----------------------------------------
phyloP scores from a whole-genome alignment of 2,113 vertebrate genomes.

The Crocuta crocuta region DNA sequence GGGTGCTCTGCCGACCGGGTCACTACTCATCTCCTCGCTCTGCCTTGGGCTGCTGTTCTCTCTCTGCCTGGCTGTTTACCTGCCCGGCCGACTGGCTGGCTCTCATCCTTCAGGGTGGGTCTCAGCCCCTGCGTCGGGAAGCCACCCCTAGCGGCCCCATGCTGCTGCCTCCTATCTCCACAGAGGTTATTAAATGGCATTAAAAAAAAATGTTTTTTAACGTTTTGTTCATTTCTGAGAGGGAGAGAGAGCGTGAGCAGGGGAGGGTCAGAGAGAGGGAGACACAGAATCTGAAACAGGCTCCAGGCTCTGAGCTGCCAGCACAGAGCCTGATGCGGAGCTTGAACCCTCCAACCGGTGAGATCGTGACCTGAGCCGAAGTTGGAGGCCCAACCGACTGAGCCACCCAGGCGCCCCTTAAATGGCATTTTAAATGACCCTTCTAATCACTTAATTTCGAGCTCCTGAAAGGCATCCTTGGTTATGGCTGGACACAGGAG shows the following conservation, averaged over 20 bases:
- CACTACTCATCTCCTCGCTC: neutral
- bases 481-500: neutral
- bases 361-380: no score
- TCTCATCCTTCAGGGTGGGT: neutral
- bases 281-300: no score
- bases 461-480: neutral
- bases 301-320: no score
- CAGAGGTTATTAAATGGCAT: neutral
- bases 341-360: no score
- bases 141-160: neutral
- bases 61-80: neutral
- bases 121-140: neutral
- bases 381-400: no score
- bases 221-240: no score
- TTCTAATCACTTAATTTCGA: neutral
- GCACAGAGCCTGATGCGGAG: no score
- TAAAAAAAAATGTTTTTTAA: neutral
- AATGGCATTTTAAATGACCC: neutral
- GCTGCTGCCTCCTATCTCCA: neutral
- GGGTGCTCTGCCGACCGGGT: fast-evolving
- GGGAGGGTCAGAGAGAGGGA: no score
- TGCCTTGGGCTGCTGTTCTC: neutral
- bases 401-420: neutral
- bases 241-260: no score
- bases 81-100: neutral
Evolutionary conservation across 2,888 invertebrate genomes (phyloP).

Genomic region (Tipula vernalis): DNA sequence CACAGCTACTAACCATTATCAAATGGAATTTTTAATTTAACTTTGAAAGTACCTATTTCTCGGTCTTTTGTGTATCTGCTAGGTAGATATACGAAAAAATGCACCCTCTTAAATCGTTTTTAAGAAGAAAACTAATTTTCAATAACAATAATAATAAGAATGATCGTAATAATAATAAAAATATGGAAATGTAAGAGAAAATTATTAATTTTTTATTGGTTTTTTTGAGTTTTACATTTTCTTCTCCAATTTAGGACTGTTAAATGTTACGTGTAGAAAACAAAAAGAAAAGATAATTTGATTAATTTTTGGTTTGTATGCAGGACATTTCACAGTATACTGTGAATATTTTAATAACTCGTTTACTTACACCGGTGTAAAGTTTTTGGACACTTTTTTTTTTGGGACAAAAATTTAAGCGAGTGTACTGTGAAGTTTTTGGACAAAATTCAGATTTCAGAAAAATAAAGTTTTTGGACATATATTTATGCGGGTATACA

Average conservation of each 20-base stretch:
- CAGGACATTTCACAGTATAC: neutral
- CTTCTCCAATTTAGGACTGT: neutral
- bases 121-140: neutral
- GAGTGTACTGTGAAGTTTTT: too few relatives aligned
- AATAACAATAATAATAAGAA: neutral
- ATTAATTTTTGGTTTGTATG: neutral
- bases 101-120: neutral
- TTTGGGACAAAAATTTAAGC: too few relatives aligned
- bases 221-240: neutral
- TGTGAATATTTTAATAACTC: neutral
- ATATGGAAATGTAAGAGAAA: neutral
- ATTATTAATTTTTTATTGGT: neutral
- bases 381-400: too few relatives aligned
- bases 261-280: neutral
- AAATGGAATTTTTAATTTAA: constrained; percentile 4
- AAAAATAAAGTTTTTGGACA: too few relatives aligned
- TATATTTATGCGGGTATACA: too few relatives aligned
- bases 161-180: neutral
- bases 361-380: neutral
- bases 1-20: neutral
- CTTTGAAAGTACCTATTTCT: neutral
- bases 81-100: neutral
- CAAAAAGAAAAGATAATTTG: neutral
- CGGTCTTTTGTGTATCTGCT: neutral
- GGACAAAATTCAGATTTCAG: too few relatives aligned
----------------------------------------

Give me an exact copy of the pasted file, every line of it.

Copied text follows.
phyloP scores from a whole-genome alignment of 2,113 vertebrate genomes.

The Crocuta crocuta region DNA sequence GGGTGCTCTGCCGACCGGGTCACTACTCATCTCCTCGCTCTGCCTTGGGCTGCTGTTCTCTCTCTGCCTGGCTGTTTACCTGCCCGGCCGACTGGCTGGCTCTCATCCTTCAGGGTGGGTCTCAGCCCCTGCGTCGGGAAGCCACCCCTAGCGGCCCCATGCTGCTGCCTCCTATCTCCACAGAGGTTATTAAATGGCATTAAAAAAAAATGTTTTTTAACGTTTTGTTCATTTCTGAGAGGGAGAGAGAGCGTGAGCAGGGGAGGGTCAGAGAGAGGGAGACACAGAATCTGAAACAGGCTCCAGGCTCTGAGCTGCCAGCACAGAGCCTGATGCGGAGCTTGAACCCTCCAACCGGTGAGATCGTGACCTGAGCCGAAGTTGGAGGCCCAACCGACTGAGCCACCCAGGCGCCCCTTAAATGGCATTTTAAATGACCCTTCTAATCACTTAATTTCGAGCTCCTGAAAGGCATCCTTGGTTATGGCTGGACACAGGAG shows the following conservation, averaged over 20 bases:
- CACTACTCATCTCCTCGCTC: neutral
- bases 481-500: neutral
- bases 361-380: no score
- TCTCATCCTTCAGGGTGGGT: neutral
- bases 281-300: no score
- bases 461-480: neutral
- bases 301-320: no score
- CAGAGGTTATTAAATGGCAT: neutral
- bases 341-360: no score
- bases 141-160: neutral
- bases 61-80: neutral
- bases 121-140: neutral
- bases 381-400: no score
- bases 221-240: no score
- TTCTAATCACTTAATTTCGA: neutral
- GCACAGAGCCTGATGCGGAG: no score
- TAAAAAAAAATGTTTTTTAA: neutral
- AATGGCATTTTAAATGACCC: neutral
- GCTGCTGCCTCCTATCTCCA: neutral
- GGGTGCTCTGCCGACCGGGT: fast-evolving
- GGGAGGGTCAGAGAGAGGGA: no score
- TGCCTTGGGCTGCTGTTCTC: neutral
- bases 401-420: neutral
- bases 241-260: no score
- bases 81-100: neutral
Evolutionary conservation across 2,888 invertebrate genomes (phyloP).

Genomic region (Tipula vernalis): DNA sequence CACAGCTACTAACCATTATCAAATGGAATTTTTAATTTAACTTTGAAAGTACCTATTTCTCGGTCTTTTGTGTATCTGCTAGGTAGATATACGAAAAAATGCACCCTCTTAAATCGTTTTTAAGAAGAAAACTAATTTTCAATAACAATAATAATAAGAATGATCGTAATAATAATAAAAATATGGAAATGTAAGAGAAAATTATTAATTTTTTATTGGTTTTTTTGAGTTTTACATTTTCTTCTCCAATTTAGGACTGTTAAATGTTACGTGTAGAAAACAAAAAGAAAAGATAATTTGATTAATTTTTGGTTTGTATGCAGGACATTTCACAGTATACTGTGAATATTTTAATAACTCGTTTACTTACACCGGTGTAAAGTTTTTGGACACTTTTTTTTTTGGGACAAAAATTTAAGCGAGTGTACTGTGAAGTTTTTGGACAAAATTCAGATTTCAGAAAAATAAAGTTTTTGGACATATATTTATGCGGGTATACA

Average conservation of each 20-base stretch:
- CAGGACATTTCACAGTATAC: neutral
- CTTCTCCAATTTAGGACTGT: neutral
- bases 121-140: neutral
- GAGTGTACTGTGAAGTTTTT: too few relatives aligned
- AATAACAATAATAATAAGAA: neutral
- ATTAATTTTTGGTTTGTATG: neutral
- bases 101-120: neutral
- TTTGGGACAAAAATTTAAGC: too few relatives aligned
- bases 221-240: neutral
- TGTGAATATTTTAATAACTC: neutral
- ATATGGAAATGTAAGAGAAA: neutral
- ATTATTAATTTTTTATTGGT: neutral
- bases 381-400: too few relatives aligned
- bases 261-280: neutral
- AAATGGAATTTTTAATTTAA: constrained; percentile 4
- AAAAATAAAGTTTTTGGACA: too few relatives aligned
- TATATTTATGCGGGTATACA: too few relatives aligned
- bases 161-180: neutral
- bases 361-380: neutral
- bases 1-20: neutral
- CTTTGAAAGTACCTATTTCT: neutral
- bases 81-100: neutral
- CAAAAAGAAAAGATAATTTG: neutral
- CGGTCTTTTGTGTATCTGCT: neutral
- GGACAAAATTCAGATTTCAG: too few relatives aligned